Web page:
December 28, 2010


The Tax and Spending Compromise (Gary Becker, 12/26/10)

I view the maintenance of the Bush tax cuts as only the first important move of the American tax code toward a more effective income tax structure. That structure would have a broad-based low rate flat tax on personal incomes, with little, if any, taxation of corporate incomes, and with dividends and capital gains taxed as ordinary income. As the majority report of the recent National Commission on Fiscal Responsibility and Reform proposed, the income base should be greatly broadened by eliminating the deductibility of interest on mortgages, and a variety of other special deductions that result from the political influence of various special interests.

I showed in a post last month (see 11/07/10) that even a one-half percent increase in the American long-term rate of economic growth would have a large effect in 20 years on both per capita incomes, and on the size of the US debt relative to its GDP, as long as the rate of growth in government spending was not allowed to increase along with the growth in incomes. Control over the rate of growth of spending is essential even with faster economic growth in order to try to prevent the debt to GDP ratio from becoming a major problem.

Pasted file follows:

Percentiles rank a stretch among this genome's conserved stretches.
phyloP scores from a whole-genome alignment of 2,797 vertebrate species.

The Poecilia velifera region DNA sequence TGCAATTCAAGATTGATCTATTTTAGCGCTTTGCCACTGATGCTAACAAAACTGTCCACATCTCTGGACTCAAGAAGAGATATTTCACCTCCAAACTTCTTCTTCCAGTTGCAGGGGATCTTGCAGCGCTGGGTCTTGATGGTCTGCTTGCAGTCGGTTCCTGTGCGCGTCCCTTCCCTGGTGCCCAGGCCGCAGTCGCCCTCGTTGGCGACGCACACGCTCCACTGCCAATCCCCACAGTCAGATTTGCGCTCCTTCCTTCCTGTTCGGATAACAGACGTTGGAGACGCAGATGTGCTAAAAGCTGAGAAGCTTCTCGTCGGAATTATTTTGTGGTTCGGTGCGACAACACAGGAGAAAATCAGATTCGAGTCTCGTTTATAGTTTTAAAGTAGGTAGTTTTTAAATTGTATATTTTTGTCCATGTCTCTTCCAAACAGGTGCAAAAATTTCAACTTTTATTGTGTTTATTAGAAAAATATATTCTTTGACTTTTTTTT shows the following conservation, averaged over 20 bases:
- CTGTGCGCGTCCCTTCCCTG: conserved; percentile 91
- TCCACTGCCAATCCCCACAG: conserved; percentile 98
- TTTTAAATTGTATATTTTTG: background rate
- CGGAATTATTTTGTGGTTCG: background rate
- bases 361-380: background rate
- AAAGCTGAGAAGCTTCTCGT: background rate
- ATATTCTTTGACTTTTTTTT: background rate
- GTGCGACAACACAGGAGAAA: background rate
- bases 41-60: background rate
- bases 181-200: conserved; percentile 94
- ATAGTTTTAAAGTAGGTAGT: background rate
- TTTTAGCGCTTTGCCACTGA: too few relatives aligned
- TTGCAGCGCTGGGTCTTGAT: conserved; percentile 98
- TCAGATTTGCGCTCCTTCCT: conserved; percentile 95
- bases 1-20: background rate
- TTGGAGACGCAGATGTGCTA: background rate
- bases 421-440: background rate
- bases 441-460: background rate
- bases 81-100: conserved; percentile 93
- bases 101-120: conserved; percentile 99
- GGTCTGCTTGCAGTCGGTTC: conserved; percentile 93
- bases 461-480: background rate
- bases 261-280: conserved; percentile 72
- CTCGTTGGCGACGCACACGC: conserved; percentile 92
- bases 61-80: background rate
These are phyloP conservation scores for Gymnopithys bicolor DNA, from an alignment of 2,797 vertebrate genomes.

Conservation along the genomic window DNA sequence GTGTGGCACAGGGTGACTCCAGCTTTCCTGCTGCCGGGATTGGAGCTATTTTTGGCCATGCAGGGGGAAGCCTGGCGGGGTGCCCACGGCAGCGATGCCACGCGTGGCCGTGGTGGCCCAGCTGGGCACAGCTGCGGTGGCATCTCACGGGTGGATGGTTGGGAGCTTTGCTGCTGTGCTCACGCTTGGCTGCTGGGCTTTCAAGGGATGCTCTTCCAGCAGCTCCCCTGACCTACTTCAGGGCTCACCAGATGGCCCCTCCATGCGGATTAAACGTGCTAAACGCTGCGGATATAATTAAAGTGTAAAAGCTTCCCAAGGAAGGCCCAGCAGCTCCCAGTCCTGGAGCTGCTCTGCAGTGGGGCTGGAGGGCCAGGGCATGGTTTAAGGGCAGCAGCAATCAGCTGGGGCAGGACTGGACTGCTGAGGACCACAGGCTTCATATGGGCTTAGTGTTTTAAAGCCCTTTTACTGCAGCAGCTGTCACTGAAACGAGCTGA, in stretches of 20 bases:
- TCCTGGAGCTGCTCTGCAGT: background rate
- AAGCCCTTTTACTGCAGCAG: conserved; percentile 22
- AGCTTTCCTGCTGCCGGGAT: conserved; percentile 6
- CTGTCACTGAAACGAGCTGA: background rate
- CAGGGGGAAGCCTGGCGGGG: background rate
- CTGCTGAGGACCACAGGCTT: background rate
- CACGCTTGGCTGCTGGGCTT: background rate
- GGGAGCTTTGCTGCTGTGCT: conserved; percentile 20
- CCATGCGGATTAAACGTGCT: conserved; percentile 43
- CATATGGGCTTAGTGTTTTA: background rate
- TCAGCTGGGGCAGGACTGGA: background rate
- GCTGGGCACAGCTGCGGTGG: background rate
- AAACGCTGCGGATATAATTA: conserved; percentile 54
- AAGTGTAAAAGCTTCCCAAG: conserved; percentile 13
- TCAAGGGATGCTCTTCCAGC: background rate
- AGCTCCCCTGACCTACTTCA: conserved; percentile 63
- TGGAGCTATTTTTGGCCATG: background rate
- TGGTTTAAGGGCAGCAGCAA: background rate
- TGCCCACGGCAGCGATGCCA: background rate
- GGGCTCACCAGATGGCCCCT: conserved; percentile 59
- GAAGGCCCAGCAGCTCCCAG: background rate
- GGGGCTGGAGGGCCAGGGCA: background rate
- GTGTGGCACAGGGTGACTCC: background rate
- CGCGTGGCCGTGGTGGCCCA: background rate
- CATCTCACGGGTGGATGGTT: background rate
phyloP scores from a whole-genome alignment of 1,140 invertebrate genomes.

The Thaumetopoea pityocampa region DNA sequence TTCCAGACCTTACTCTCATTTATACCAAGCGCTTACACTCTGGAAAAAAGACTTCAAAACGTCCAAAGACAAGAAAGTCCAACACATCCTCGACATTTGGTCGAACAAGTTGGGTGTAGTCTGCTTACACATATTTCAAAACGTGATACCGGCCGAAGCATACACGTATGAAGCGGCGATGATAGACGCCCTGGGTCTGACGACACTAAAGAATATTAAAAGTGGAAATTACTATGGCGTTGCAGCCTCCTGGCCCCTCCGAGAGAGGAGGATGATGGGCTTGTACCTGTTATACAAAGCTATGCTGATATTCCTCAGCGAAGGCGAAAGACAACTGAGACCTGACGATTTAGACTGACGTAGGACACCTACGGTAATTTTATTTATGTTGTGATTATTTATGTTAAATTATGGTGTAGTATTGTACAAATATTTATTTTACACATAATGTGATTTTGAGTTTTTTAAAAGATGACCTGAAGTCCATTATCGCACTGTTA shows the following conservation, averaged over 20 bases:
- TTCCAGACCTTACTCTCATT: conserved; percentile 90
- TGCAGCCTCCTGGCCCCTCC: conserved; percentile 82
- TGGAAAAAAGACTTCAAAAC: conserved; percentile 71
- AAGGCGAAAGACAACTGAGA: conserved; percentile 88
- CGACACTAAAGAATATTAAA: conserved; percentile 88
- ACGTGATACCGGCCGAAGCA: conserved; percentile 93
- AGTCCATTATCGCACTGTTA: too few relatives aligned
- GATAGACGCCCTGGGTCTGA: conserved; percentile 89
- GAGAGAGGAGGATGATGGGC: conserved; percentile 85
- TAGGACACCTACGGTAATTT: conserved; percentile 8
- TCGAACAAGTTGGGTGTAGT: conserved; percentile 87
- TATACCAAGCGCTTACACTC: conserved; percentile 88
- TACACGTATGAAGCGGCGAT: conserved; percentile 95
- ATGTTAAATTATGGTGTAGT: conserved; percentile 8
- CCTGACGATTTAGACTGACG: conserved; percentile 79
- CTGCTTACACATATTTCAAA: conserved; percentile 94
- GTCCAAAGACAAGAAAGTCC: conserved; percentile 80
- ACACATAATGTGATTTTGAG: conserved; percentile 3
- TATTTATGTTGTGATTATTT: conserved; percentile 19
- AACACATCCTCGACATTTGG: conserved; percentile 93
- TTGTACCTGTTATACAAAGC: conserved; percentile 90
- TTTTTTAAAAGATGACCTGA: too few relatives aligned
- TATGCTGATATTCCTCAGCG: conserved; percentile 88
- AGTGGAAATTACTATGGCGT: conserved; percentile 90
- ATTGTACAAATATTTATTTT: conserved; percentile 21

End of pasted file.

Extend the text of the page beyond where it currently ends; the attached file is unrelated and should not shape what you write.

A broad-based flat income tax could have a relatively modest tax rate- perhaps about 25%- and still raise as much revenue as the tax structure that would exist if the Bush tax cuts were allow to lapse. A flat consumption tax would be even better than a flat income tax since such a consumption tax would not distort the incentive to save. However, this type of consumption tax is unlikely to be introduced as a substitute for the income tax. It could play a role as a supplement to the income tax if that combination were necessary to prevent a narrow-based progressive income tax system from being imposed.

The difficulty of replacing the tax on income with a tax on consumption is no reason not to try.

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Posted by Orrin Judd at December 28, 2010 8:17 AM
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